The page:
I was reading an article the other day about an American author named Celeste Ng. What a pretty name that is, I thought to myself. Her new book, entitled Little Fires Everywhere, looks like a good read.
And then somewhere, in the deep recesses of my mind, that name rang a bell. Celeste. Where had I heard that name before? I racked and racked my brain until it came to me.
But of course, the wife of Babar! Queen Céleste who bore him four baby elephants: Pom, Flore, Alexandre and Isabelle. They lived happily ever after in Célesteville, a fictional town in Babar’s Kingdom (supposedly in South Africa.)
The next day I asked a French colleague at work if she knew the name Céleste. “But of course,” she replied, “but it’s the generation of our grandparents. C’est un prénom très démodé !” It’s a name very out-of-fashion.
Céleste. Celestial. Derived from the Latin, Caelestis, which means “comes from heaven”, or “heaven-sent.”
A big success throughout the 19th century and then falling out of vogue, the name appears to be having a comeback. In 2006 in this country there were 302 births registered with this name. And in 2015, seventy-two baby French girls were christened Céleste.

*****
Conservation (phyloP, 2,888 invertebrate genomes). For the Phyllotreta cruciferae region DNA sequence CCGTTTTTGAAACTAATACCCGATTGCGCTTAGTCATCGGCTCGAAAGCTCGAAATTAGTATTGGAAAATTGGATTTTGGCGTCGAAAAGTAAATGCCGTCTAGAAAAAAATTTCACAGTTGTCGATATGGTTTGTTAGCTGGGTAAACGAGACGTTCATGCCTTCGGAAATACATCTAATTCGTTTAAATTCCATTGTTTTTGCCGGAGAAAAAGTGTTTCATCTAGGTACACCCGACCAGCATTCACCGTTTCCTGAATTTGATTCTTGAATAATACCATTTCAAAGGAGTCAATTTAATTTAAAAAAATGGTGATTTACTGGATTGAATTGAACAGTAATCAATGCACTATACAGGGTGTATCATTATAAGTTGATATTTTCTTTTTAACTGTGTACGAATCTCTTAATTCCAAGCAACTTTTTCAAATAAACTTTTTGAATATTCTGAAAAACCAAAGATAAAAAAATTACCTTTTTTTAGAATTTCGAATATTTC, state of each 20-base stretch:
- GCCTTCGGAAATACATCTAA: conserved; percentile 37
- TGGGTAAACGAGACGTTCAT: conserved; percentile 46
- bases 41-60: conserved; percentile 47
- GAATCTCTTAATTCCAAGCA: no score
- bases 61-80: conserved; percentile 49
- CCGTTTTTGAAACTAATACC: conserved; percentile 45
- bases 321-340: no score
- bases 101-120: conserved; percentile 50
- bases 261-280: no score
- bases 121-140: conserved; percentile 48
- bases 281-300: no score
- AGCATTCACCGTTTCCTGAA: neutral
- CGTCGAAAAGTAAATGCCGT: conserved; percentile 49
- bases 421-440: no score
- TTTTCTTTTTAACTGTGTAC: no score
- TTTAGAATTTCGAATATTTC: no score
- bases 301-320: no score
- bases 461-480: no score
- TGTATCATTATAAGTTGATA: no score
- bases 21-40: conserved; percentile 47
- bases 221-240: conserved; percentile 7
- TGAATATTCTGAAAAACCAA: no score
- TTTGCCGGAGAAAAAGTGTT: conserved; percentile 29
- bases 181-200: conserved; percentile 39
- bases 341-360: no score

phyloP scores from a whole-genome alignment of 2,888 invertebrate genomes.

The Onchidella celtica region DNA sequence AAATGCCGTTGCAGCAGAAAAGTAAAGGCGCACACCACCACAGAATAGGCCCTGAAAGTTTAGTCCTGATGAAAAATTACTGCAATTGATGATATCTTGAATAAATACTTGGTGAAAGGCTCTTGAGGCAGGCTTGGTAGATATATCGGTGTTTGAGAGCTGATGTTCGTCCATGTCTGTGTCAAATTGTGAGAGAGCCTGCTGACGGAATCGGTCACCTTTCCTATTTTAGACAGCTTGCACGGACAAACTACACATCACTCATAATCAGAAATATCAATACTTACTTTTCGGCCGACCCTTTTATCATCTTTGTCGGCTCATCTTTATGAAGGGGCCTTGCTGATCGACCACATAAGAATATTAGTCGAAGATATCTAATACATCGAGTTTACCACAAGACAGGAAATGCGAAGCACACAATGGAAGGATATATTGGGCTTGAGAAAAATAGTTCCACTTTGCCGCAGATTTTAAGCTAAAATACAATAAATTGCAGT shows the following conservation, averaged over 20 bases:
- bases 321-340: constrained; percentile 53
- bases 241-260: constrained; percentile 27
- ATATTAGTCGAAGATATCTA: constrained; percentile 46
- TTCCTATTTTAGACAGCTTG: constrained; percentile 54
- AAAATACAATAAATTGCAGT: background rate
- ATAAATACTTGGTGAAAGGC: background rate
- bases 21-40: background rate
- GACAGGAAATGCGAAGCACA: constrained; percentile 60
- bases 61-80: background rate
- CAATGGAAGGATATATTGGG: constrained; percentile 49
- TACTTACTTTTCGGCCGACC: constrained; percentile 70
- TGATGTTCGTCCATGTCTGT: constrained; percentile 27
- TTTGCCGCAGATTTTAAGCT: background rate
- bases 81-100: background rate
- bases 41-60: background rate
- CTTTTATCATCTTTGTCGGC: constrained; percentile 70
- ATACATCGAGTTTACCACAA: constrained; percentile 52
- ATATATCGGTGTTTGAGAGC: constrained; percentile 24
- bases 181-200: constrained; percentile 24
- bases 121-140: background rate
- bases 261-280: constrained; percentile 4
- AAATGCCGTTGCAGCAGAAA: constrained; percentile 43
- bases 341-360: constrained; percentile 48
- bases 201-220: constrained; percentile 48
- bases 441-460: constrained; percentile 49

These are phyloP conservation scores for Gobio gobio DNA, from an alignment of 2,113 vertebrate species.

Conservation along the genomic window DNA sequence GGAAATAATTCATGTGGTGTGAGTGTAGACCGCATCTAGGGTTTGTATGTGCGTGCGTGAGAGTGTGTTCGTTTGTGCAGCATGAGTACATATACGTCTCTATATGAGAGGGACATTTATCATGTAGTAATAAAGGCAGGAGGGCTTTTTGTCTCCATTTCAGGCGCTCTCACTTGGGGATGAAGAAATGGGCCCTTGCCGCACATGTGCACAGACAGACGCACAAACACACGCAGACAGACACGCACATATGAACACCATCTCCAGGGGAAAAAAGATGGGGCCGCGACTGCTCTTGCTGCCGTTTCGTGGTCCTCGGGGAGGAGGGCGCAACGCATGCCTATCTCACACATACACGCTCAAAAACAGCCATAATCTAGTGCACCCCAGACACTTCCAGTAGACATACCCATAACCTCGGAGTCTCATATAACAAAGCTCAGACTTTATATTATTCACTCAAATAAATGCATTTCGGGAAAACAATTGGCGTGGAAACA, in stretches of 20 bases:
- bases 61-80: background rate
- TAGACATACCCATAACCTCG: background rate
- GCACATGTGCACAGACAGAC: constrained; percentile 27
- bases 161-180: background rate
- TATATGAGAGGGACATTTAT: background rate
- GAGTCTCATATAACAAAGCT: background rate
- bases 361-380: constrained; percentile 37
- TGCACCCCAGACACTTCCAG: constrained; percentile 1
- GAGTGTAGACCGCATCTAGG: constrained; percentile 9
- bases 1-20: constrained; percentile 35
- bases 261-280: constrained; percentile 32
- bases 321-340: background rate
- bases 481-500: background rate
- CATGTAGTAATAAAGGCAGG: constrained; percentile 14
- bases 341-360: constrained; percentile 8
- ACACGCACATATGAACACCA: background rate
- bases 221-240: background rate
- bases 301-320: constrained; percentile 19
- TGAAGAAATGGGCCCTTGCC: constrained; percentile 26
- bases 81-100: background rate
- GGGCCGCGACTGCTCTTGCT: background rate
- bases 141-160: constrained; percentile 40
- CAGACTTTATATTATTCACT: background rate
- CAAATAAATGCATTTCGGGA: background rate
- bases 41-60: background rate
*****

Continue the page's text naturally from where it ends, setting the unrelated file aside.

There’s another French name that I like, also unusual and starting with a ‘C’, it’s Chymène (or Chimène). I once worked with a woman who had this name. When I commented on its originality, she replied “My parents loved Corneille.” Huh? I had to do some googling.
Pierre Corneille, considered one of the three great seventeenth-century French dramatists, along with Molière and Racine, wrote a five-act tragicomedy called Le Cid. In it, the main female protagonist is called Chimène.
I like the idea of taking names from famous works of literature. Mine too, a Shakespearian name (Romeo and Juliet).